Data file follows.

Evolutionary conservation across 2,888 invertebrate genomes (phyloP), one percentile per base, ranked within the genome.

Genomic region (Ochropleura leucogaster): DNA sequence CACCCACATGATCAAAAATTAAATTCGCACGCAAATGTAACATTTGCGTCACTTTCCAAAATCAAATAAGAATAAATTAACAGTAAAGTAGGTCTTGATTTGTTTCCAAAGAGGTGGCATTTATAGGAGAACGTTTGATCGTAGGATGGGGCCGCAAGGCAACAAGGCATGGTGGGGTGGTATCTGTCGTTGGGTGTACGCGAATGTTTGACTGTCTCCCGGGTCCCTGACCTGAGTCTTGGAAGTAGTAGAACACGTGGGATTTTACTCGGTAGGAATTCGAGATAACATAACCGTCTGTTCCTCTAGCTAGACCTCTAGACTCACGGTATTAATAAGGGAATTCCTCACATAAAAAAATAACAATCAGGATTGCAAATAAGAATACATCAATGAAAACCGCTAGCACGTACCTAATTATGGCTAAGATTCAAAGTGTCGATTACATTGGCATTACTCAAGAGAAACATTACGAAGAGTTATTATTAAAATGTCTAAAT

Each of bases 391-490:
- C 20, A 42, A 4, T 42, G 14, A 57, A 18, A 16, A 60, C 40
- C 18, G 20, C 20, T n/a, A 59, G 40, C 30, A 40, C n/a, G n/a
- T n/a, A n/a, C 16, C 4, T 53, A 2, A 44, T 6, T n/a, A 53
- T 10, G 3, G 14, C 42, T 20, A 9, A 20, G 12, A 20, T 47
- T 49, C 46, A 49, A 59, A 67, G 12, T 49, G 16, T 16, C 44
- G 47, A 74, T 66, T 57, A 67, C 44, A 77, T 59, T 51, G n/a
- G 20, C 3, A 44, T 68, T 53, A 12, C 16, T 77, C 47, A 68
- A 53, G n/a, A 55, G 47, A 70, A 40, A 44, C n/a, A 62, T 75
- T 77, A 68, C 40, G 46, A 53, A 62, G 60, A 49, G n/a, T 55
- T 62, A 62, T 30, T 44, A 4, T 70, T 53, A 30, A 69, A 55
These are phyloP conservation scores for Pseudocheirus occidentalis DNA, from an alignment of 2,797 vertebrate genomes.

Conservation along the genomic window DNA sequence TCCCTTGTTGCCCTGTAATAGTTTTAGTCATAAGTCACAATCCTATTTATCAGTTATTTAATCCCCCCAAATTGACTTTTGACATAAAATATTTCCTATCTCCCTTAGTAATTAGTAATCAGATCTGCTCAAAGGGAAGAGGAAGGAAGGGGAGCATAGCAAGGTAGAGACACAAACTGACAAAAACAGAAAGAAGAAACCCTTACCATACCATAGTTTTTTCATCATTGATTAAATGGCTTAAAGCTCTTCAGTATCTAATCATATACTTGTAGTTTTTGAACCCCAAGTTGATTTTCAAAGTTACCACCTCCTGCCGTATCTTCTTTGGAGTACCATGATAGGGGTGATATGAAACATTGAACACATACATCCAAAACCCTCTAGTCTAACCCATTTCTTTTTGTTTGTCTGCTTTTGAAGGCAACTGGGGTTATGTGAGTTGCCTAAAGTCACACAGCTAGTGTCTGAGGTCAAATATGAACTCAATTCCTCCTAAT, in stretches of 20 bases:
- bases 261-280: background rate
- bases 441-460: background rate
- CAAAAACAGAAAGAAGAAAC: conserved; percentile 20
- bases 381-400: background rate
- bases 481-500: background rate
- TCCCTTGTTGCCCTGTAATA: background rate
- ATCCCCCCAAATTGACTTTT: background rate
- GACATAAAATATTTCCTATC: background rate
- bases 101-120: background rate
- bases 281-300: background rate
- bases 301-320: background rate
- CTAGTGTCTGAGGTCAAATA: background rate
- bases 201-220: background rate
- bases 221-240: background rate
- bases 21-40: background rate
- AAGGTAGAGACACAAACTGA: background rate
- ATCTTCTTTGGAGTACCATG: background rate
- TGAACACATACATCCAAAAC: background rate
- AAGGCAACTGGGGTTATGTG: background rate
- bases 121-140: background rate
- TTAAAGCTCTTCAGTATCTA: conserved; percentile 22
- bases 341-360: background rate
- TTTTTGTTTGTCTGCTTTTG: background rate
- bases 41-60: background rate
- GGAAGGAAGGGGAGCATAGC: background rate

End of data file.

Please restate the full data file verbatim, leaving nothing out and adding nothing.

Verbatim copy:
Evolutionary conservation across 2,888 invertebrate genomes (phyloP), one percentile per base, ranked within the genome.

Genomic region (Ochropleura leucogaster): DNA sequence CACCCACATGATCAAAAATTAAATTCGCACGCAAATGTAACATTTGCGTCACTTTCCAAAATCAAATAAGAATAAATTAACAGTAAAGTAGGTCTTGATTTGTTTCCAAAGAGGTGGCATTTATAGGAGAACGTTTGATCGTAGGATGGGGCCGCAAGGCAACAAGGCATGGTGGGGTGGTATCTGTCGTTGGGTGTACGCGAATGTTTGACTGTCTCCCGGGTCCCTGACCTGAGTCTTGGAAGTAGTAGAACACGTGGGATTTTACTCGGTAGGAATTCGAGATAACATAACCGTCTGTTCCTCTAGCTAGACCTCTAGACTCACGGTATTAATAAGGGAATTCCTCACATAAAAAAATAACAATCAGGATTGCAAATAAGAATACATCAATGAAAACCGCTAGCACGTACCTAATTATGGCTAAGATTCAAAGTGTCGATTACATTGGCATTACTCAAGAGAAACATTACGAAGAGTTATTATTAAAATGTCTAAAT

Each of bases 391-490:
- C 20, A 42, A 4, T 42, G 14, A 57, A 18, A 16, A 60, C 40
- C 18, G 20, C 20, T n/a, A 59, G 40, C 30, A 40, C n/a, G n/a
- T n/a, A n/a, C 16, C 4, T 53, A 2, A 44, T 6, T n/a, A 53
- T 10, G 3, G 14, C 42, T 20, A 9, A 20, G 12, A 20, T 47
- T 49, C 46, A 49, A 59, A 67, G 12, T 49, G 16, T 16, C 44
- G 47, A 74, T 66, T 57, A 67, C 44, A 77, T 59, T 51, G n/a
- G 20, C 3, A 44, T 68, T 53, A 12, C 16, T 77, C 47, A 68
- A 53, G n/a, A 55, G 47, A 70, A 40, A 44, C n/a, A 62, T 75
- T 77, A 68, C 40, G 46, A 53, A 62, G 60, A 49, G n/a, T 55
- T 62, A 62, T 30, T 44, A 4, T 70, T 53, A 30, A 69, A 55
These are phyloP conservation scores for Pseudocheirus occidentalis DNA, from an alignment of 2,797 vertebrate genomes.

Conservation along the genomic window DNA sequence TCCCTTGTTGCCCTGTAATAGTTTTAGTCATAAGTCACAATCCTATTTATCAGTTATTTAATCCCCCCAAATTGACTTTTGACATAAAATATTTCCTATCTCCCTTAGTAATTAGTAATCAGATCTGCTCAAAGGGAAGAGGAAGGAAGGGGAGCATAGCAAGGTAGAGACACAAACTGACAAAAACAGAAAGAAGAAACCCTTACCATACCATAGTTTTTTCATCATTGATTAAATGGCTTAAAGCTCTTCAGTATCTAATCATATACTTGTAGTTTTTGAACCCCAAGTTGATTTTCAAAGTTACCACCTCCTGCCGTATCTTCTTTGGAGTACCATGATAGGGGTGATATGAAACATTGAACACATACATCCAAAACCCTCTAGTCTAACCCATTTCTTTTTGTTTGTCTGCTTTTGAAGGCAACTGGGGTTATGTGAGTTGCCTAAAGTCACACAGCTAGTGTCTGAGGTCAAATATGAACTCAATTCCTCCTAAT, in stretches of 20 bases:
- bases 261-280: background rate
- bases 441-460: background rate
- CAAAAACAGAAAGAAGAAAC: conserved; percentile 20
- bases 381-400: background rate
- bases 481-500: background rate
- TCCCTTGTTGCCCTGTAATA: background rate
- ATCCCCCCAAATTGACTTTT: background rate
- GACATAAAATATTTCCTATC: background rate
- bases 101-120: background rate
- bases 281-300: background rate
- bases 301-320: background rate
- CTAGTGTCTGAGGTCAAATA: background rate
- bases 201-220: background rate
- bases 221-240: background rate
- bases 21-40: background rate
- AAGGTAGAGACACAAACTGA: background rate
- ATCTTCTTTGGAGTACCATG: background rate
- TGAACACATACATCCAAAAC: background rate
- AAGGCAACTGGGGTTATGTG: background rate
- bases 121-140: background rate
- TTAAAGCTCTTCAGTATCTA: conserved; percentile 22
- bases 341-360: background rate
- TTTTTGTTTGTCTGCTTTTG: background rate
- bases 41-60: background rate
- GGAAGGAAGGGGAGCATAGC: background rate